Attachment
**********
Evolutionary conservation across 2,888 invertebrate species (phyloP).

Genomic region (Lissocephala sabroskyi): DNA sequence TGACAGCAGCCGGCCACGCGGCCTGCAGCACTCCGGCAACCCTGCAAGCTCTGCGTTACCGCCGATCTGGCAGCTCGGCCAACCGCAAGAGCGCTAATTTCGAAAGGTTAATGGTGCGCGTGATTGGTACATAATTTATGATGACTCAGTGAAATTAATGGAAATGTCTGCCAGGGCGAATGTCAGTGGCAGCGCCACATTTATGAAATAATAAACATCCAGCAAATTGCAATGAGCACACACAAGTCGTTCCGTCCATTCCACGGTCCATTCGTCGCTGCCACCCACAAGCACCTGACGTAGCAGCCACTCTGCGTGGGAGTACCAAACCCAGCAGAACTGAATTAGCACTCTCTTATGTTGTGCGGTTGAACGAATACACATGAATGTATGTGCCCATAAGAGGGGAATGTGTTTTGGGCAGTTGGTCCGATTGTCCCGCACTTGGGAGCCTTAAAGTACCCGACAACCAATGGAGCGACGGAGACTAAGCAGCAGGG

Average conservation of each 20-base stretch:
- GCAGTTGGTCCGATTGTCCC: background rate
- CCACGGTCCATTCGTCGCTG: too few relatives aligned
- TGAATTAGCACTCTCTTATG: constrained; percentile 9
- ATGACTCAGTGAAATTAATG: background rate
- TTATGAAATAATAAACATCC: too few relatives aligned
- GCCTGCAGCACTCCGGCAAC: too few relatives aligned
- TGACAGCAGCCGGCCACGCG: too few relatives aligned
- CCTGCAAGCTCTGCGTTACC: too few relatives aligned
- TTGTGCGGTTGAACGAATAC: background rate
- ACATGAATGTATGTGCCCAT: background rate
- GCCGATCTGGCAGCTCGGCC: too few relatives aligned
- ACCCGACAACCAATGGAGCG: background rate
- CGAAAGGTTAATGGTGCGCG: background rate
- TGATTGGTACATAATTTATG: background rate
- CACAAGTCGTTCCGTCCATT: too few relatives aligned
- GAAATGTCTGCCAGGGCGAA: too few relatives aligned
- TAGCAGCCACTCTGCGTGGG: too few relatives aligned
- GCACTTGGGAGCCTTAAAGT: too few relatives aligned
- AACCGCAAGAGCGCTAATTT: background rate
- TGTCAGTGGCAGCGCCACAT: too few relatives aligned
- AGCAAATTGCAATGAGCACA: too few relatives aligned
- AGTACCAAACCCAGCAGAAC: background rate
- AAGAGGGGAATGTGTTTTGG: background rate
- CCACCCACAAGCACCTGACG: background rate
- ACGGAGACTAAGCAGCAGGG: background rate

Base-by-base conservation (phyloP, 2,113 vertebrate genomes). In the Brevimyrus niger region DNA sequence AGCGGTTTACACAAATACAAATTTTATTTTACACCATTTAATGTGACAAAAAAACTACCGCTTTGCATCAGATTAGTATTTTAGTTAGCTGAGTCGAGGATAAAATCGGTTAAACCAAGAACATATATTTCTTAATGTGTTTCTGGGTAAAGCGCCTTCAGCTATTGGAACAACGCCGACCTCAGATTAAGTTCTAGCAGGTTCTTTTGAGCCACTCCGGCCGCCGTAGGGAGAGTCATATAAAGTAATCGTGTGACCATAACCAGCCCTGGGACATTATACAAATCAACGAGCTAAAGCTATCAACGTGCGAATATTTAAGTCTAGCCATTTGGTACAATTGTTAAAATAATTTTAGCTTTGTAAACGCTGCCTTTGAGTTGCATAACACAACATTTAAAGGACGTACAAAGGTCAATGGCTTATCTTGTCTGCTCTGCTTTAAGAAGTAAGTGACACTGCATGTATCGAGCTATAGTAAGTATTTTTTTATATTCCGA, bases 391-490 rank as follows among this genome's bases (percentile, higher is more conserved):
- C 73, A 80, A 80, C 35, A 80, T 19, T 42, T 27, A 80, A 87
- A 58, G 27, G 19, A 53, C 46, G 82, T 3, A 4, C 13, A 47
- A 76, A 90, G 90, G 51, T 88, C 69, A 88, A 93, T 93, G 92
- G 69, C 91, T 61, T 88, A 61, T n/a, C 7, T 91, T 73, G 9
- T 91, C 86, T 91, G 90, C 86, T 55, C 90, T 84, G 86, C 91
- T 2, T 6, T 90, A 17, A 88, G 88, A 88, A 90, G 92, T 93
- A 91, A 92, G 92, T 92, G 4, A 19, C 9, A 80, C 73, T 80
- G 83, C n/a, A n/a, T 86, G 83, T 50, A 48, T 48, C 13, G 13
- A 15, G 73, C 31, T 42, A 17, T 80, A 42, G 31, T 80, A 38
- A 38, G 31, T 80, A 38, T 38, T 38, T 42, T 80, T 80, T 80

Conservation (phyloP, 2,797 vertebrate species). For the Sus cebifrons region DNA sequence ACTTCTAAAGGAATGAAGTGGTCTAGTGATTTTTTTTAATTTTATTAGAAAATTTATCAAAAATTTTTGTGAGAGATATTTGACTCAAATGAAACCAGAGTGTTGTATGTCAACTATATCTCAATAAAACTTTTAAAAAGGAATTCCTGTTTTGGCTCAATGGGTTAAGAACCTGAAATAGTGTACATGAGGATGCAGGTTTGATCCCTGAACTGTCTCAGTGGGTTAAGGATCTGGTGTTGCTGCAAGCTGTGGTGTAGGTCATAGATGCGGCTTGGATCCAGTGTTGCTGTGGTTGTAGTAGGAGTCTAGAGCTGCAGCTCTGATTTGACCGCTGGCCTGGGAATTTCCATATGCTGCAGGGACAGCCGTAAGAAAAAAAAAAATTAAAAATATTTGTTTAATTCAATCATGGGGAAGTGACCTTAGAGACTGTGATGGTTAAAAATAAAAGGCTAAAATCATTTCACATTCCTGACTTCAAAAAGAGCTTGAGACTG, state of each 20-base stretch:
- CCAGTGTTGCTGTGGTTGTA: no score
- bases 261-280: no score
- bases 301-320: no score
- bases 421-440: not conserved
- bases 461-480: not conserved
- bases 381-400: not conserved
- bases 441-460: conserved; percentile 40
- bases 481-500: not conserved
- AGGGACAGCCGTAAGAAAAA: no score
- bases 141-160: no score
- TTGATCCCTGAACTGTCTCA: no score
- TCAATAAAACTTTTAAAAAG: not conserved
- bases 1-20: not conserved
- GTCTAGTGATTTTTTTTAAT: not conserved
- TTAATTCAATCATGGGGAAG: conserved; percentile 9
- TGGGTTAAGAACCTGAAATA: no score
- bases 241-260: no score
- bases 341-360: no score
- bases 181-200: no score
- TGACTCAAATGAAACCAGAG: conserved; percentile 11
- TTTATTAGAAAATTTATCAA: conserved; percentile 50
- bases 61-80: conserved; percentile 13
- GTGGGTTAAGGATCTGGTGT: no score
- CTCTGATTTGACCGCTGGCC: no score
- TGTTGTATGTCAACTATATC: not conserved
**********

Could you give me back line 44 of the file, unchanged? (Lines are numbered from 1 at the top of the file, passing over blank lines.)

- bases 421-440: not conserved